October 15, 2021
Obituary: Alexander de Lahunta, veterinary neurologist, dies at 88
Dr. Alexander de Lahunta would tell you that his greatest accomplishment was teaching the introductory anatomy and embryology courses to first-year veterinary students at Cornell University, according to his obituary.
Teaching the courses allowed him to get to know every student in the class, and they all came to know him as Dr. D. He took great pride in serving as a mentor to them, and many stayed in touch with him up until his last days.
Dr. de Lahunta, 88, of Rye, New Hampshire, died Aug. 17, 2021. Along with being dedicated to teaching, the professor was a pioneer in veterinary neurology.
A 1958 veterinary graduate of Cornell University, Dr. de Lahunta spent two years in mixed animal practice in Concord, New Hampshire, before returning to Cornell to earn his doctorate in anatomy in 1963.
The veterinary college then hired him as an assistant professor, according to the Cornell Chronicle. He went on to serve as chief of the medical and surgical section of the teaching hospital from 1975-76 and as hospital director from 1976-82. He also chaired the Department of Clinical Sciences from 1977-86 and the Department of Anatomy from 1986-91. He retired in 2005.
“The loss of our beloved Dr. D. is a heavy one, both for our community and for the veterinary profession,” said Dr. Lorin D. Warnick, dean of the veterinary college, to the Cornell Chronicle. “While we grieve his passing, we also celebrate the wisdom and influence he shared with the world.”
Dr. de Lahunta’s contributions to the field of veterinary neurology include the discovery of many neurologic disorders in animals. He published five foundational textbooks and more than 260 peer-reviewed papers. The American College of Veterinary Internal Medicine gave him the Robert W. Kirk Distinguished Service Award in 2000 and the Lifetime Specialty Achievement Award in June (see ACVIM meeting report).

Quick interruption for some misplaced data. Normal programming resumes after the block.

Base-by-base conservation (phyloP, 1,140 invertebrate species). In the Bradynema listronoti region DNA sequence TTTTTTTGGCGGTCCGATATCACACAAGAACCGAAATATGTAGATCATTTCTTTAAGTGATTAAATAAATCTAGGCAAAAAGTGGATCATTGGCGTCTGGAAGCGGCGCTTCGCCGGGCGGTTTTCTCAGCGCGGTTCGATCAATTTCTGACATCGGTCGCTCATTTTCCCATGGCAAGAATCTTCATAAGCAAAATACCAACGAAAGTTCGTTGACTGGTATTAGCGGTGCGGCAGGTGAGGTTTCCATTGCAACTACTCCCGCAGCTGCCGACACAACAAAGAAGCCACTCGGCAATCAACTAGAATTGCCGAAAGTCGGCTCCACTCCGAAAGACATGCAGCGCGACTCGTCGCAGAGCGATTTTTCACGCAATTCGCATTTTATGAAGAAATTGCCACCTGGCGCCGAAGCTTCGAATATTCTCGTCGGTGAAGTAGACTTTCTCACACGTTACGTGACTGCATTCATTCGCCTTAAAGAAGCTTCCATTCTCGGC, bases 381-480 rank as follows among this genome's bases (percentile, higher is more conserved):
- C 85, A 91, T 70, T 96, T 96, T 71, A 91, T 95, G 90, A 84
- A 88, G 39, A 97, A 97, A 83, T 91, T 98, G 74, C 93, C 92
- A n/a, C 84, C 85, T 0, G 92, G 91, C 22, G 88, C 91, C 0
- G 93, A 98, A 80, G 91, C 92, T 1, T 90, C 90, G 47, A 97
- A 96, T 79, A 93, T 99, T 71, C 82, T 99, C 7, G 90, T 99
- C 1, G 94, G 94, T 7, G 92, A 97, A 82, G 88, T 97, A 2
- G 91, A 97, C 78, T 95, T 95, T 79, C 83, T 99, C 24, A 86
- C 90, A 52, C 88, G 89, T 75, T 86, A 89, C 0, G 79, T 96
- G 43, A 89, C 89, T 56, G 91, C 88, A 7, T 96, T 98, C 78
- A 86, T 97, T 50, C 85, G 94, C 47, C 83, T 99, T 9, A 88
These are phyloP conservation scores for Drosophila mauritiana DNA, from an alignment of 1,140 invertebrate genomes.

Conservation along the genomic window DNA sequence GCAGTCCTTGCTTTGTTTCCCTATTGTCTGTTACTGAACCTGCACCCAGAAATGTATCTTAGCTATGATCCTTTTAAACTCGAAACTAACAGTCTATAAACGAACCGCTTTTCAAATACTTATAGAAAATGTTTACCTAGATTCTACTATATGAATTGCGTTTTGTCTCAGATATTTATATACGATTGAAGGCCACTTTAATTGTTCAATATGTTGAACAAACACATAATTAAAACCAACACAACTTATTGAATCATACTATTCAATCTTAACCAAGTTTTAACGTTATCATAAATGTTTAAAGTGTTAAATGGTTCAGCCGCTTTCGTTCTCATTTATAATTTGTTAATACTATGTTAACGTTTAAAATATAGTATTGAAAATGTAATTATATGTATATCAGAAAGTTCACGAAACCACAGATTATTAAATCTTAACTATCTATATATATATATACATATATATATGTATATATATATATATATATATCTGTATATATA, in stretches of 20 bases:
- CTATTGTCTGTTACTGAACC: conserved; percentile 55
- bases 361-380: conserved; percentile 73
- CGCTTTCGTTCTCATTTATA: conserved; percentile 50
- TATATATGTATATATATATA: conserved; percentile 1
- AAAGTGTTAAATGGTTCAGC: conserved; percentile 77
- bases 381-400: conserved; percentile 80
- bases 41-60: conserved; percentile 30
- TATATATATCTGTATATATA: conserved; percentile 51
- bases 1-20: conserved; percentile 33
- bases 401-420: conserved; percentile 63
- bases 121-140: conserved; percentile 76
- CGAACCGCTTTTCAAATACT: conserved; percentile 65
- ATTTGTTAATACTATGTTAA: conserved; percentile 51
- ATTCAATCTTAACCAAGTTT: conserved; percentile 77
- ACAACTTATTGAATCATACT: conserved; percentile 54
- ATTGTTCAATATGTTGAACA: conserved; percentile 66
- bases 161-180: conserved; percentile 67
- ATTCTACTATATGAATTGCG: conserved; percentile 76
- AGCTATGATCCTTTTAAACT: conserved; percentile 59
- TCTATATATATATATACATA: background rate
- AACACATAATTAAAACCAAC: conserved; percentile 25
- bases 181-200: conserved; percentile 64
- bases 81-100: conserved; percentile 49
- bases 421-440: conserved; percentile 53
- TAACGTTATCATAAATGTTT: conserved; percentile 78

Dr. de Lahunta established the program in clinical neurology at Cornell’s veterinary college and was in the original group of neurologists who established the neurology specialty of the ACVIM.
“Known to so many as Dr. D, he is best known as a teacher, mentor and guardian of neuroanatomy,” said Dr. Joan Coates, president of the neurology specialty, in an announcement about the Lifetime Specialty Achievement Award. “He is regarded by all of us in the neurology specialty of the ACVIM and the European College of Veterinary Neurology as the premier expert in neuroanatomy, clinical neurology and neuropathology.”
According to the Cornell Chronicle, Dr. de Lahunta’s contributions as a teacher spanned veterinary anatomy, neuroanatomy, applied anatomy, clinical neurology, neuropathology, and embryology. His legendary 2 a.m. clinical examinations of his patients were often attended by students, interns, and residents. He won the Norden Distinguished Teaching Award four times and was recognized as the best teacher in basic sciences in 1991 by the Student AVMA.
Family was his passion, too, according to his obituary, and he enjoyed sharing his love of the outdoors with family members. Together they cycled, ran marathons, backpacked in the mountains, skied, and played pond hockey.
Dr. de Lahunta is survived by his partner, Shirley Reed Dutton; four children; and nine grandchildren. Memorials may be made to the Rye Public Library, c/o Friends of the Rye Public Library, 581 Washington Road, Rye, NH 03870.